RSS Feed (xml)

Powered By

Skin Design:
Free Blogger Skins

Powered by Blogger

Monday, June 04, 2007

A question from a reader

I'm pulling this out of the comments for your input.

If one comes to the decision that protestantism/evangelicalism doesn't work because one is always having to decide what one is to believe based on one's own personal interpretation, and that one should be therefore either Catholic or Orthodox, how does one *decide* whether to be Catholic or Orthodox, when the whole point of leaving protestantism/evangelicalism is to give up the burden of having to *decide* what to believe?


Rebecca said...

I can't comment on Catholic vs. Orthodox.

What I would question is "the whole point" of leaving protestantism/evangelicalism to give up the burden of having to *decide* what to believe.

I've never met another convert who became Catholic because they didn't want to have to decide what to believe. In fact, I would say the opposite. Most of the converts I know became Catholic, because they had decided what to believe, Catholic teachings.

I don't see wanting to get rid of the burden of having to decide what to believe as a reason to become Catholic, let alone "the whole point". I would be curious as to the response of my RCIA teacher and class if I had given this as one of my reason's for wanting to become Catholic.

BC said...

I am an ordained protestant minister, inner city missionary, and Church planting ministry director and my wife and I are on our way to the Church. We do this not because we don't know what we believe, but because we have found that the Spirit of God has led our beliefs to find thier fullness in the Catholic Church.

We face loosing the ministry we are involved in as well as many of our protestant connections (I often speak at churches, retreats, and camps) We both have theology degrees and are very comfortable in what God leads us to believe through the Word, His Spirit, and sacred tradition. The choice for us is not what to believe.... the choice is whether or not to recieve the teaching the Lord gives us as we seek Him fully.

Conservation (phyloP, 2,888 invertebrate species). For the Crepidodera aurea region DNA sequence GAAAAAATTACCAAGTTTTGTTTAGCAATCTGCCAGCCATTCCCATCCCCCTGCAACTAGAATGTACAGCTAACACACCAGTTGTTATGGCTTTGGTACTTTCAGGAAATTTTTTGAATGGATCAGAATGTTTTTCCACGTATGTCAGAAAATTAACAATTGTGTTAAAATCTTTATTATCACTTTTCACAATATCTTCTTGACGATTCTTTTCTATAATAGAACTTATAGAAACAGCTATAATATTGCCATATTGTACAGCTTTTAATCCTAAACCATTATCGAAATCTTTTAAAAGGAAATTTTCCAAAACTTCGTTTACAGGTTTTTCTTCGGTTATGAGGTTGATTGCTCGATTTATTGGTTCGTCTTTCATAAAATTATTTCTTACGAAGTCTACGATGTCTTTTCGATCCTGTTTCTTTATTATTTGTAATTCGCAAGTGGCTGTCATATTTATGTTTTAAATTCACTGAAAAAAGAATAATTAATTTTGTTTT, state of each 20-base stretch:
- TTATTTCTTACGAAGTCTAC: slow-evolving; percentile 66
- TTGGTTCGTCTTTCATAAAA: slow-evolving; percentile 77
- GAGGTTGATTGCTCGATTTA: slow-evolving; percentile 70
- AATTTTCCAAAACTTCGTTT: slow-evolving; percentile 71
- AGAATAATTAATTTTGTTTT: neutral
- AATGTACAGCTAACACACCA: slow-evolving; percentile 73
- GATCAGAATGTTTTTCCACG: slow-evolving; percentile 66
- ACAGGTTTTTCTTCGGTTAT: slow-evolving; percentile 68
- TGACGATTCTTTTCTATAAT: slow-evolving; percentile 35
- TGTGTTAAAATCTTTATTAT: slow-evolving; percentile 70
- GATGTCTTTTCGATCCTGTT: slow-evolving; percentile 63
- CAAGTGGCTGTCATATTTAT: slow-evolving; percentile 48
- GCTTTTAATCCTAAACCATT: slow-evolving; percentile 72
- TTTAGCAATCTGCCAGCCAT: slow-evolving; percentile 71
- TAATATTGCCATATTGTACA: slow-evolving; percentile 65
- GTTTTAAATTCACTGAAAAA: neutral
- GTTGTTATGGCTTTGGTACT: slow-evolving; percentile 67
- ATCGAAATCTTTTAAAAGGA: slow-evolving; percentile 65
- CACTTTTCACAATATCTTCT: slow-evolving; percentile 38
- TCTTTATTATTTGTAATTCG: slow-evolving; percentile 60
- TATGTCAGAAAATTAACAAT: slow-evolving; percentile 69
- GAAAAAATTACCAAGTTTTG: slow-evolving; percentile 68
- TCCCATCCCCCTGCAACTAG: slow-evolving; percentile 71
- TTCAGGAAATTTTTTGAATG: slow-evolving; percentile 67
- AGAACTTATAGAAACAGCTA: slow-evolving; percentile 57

In our quest to recieve whatever the Lord teaches, we have found ourselves growing closer and closer to the orthodox teachings of the Church. We do this not because of whether or not protestantism/evangelicalism works (it has "worked" great for us!), but because we sense a fullness and wholeness in the Holy Church. The issue for us is not what "works" or doesn't, it is simply an issue of obedience as to what we feel the Lord would have us to do.

Anonymous said...

As it's originally my comment, let me rephrase a little and explain. What's precipitating my move toward Catholicism/Orthodoxy is a frustration with denominational/theological anarchy.
I've come to see that Sola Scriptura doesn't work; if Scripture was self-interpreting, if it was sufficient for Christian faith and life, we perhaps shouldn't have 30,000 denominations -- or whatever the number is. As a Protestant, I have to answer questions like, How do I decide whether Calvinist, Lutheran, or Methodist readings of Scripture are correct? Can I get the Trinity out of Scripture? How do I know what Jesus meant by "This is my body?" Ad infinitum. Ultimately, I am the judge of all these matters. Scripture is not self-interpreting, and it's every man or woman for his or herself based on one's wits and learning. Appealing to the Spirit is not helpful, because folks who appeal to the Spirit to back their interpretations often disagree.